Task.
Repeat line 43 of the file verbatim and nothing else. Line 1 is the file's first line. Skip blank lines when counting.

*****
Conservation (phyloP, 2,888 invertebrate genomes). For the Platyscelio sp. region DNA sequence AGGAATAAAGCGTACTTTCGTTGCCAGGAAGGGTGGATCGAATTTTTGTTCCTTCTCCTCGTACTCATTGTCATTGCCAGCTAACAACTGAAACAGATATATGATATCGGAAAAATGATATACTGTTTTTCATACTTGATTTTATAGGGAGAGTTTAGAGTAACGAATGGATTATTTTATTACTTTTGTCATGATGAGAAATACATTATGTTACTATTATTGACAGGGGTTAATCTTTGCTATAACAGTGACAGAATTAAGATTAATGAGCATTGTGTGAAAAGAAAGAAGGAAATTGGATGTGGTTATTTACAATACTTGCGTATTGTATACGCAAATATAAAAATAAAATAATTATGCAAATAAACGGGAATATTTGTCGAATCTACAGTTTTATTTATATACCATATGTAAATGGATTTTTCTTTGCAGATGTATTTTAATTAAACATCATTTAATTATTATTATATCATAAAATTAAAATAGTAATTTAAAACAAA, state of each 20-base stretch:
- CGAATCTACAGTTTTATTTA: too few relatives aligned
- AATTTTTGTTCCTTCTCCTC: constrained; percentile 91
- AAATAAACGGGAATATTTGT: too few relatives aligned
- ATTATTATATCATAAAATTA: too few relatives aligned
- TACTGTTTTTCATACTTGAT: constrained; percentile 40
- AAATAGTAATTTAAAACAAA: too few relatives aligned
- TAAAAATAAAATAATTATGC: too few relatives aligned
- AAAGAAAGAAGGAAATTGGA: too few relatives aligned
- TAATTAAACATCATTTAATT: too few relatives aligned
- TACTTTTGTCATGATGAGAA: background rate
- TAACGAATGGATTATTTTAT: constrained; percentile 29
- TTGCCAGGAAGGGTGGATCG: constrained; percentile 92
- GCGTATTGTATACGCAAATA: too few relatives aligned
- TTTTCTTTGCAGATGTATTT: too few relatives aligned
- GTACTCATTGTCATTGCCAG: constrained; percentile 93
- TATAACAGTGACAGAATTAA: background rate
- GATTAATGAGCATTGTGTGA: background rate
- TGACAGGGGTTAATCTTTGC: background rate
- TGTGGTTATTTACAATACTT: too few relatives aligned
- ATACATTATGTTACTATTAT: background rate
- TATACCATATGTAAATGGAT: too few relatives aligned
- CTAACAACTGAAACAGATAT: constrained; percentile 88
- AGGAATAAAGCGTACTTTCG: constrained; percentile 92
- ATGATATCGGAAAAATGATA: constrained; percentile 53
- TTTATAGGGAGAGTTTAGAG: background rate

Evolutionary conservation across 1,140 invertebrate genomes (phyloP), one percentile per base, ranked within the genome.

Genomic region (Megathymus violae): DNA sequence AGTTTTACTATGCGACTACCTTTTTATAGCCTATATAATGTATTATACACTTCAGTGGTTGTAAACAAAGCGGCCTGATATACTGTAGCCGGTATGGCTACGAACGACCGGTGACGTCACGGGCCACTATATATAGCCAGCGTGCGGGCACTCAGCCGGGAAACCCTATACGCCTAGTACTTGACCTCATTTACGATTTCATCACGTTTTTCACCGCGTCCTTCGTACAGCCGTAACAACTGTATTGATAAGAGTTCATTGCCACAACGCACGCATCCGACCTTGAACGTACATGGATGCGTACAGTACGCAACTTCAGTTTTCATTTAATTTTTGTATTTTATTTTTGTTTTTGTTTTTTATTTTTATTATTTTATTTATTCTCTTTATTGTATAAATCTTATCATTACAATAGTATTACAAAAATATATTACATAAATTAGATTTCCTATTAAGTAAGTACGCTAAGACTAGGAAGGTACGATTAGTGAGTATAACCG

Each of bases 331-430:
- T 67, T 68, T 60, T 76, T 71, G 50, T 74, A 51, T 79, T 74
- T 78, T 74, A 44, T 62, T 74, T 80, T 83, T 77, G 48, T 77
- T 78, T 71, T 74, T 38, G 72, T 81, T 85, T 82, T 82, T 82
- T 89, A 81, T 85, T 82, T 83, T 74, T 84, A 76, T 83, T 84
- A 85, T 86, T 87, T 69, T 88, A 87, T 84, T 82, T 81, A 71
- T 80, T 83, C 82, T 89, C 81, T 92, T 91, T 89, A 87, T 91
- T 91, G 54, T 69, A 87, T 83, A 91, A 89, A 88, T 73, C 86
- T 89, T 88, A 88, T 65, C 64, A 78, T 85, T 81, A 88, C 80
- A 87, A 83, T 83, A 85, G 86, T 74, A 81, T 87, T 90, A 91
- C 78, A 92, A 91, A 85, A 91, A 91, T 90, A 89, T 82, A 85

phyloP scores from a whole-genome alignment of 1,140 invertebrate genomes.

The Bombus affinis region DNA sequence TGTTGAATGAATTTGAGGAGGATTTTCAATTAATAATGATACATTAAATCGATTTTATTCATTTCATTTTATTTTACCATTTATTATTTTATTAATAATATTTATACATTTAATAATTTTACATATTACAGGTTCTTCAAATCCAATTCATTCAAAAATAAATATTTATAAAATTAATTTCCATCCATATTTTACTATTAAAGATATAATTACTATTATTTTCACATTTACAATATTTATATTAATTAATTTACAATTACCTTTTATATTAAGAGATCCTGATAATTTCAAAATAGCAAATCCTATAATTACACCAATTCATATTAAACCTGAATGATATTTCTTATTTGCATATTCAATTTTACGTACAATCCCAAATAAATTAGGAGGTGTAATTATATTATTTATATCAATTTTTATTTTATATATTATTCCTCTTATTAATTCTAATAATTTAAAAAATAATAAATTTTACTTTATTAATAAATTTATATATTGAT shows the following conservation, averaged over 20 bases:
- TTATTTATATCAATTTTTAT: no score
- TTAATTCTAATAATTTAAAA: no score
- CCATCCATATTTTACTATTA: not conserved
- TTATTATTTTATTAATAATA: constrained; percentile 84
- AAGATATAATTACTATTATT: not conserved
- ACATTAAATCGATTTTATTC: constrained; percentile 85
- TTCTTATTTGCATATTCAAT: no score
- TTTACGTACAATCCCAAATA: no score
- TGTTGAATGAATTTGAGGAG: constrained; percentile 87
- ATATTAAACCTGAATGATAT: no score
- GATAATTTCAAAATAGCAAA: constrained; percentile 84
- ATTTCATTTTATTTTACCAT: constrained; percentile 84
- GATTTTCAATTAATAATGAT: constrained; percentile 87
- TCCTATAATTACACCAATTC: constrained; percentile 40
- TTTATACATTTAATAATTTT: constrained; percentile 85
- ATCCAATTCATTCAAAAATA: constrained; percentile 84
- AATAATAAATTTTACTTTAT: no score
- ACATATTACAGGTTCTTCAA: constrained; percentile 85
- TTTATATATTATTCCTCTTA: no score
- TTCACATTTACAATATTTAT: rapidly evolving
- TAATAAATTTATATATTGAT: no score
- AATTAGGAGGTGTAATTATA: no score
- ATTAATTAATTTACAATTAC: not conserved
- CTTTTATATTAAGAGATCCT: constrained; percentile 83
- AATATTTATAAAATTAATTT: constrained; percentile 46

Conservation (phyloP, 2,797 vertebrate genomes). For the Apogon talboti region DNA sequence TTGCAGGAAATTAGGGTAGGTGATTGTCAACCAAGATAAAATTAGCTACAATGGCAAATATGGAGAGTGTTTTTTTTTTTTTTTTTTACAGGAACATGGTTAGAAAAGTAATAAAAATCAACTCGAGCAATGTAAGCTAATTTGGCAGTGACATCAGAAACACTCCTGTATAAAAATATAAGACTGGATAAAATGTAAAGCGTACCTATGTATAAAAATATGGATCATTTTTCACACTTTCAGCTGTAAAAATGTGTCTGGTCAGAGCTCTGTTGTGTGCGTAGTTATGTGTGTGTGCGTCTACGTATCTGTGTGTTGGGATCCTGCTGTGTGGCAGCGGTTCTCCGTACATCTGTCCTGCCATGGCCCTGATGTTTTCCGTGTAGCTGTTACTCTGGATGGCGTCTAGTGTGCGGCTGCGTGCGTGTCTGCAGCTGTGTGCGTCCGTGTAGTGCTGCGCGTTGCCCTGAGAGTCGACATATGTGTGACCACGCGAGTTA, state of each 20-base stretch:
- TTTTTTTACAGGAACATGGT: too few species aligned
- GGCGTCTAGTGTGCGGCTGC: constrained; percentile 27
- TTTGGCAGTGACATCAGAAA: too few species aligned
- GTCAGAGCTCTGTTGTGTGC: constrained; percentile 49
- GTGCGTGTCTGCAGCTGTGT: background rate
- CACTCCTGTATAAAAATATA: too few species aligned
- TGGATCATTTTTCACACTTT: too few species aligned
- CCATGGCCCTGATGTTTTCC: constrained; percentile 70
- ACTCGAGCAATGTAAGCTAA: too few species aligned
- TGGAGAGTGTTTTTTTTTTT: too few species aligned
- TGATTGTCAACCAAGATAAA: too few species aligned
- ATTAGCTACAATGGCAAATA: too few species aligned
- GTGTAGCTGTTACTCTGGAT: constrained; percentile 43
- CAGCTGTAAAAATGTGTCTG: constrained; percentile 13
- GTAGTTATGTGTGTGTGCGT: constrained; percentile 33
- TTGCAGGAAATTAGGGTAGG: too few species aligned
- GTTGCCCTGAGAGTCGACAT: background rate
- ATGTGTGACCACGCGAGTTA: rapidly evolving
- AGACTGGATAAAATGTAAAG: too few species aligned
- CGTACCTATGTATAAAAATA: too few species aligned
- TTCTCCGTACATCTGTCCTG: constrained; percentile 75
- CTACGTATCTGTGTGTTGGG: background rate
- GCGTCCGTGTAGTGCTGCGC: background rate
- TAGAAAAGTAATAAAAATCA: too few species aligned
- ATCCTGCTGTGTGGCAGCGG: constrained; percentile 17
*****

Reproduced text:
- TTAATTCTAATAATTTAAAA: no score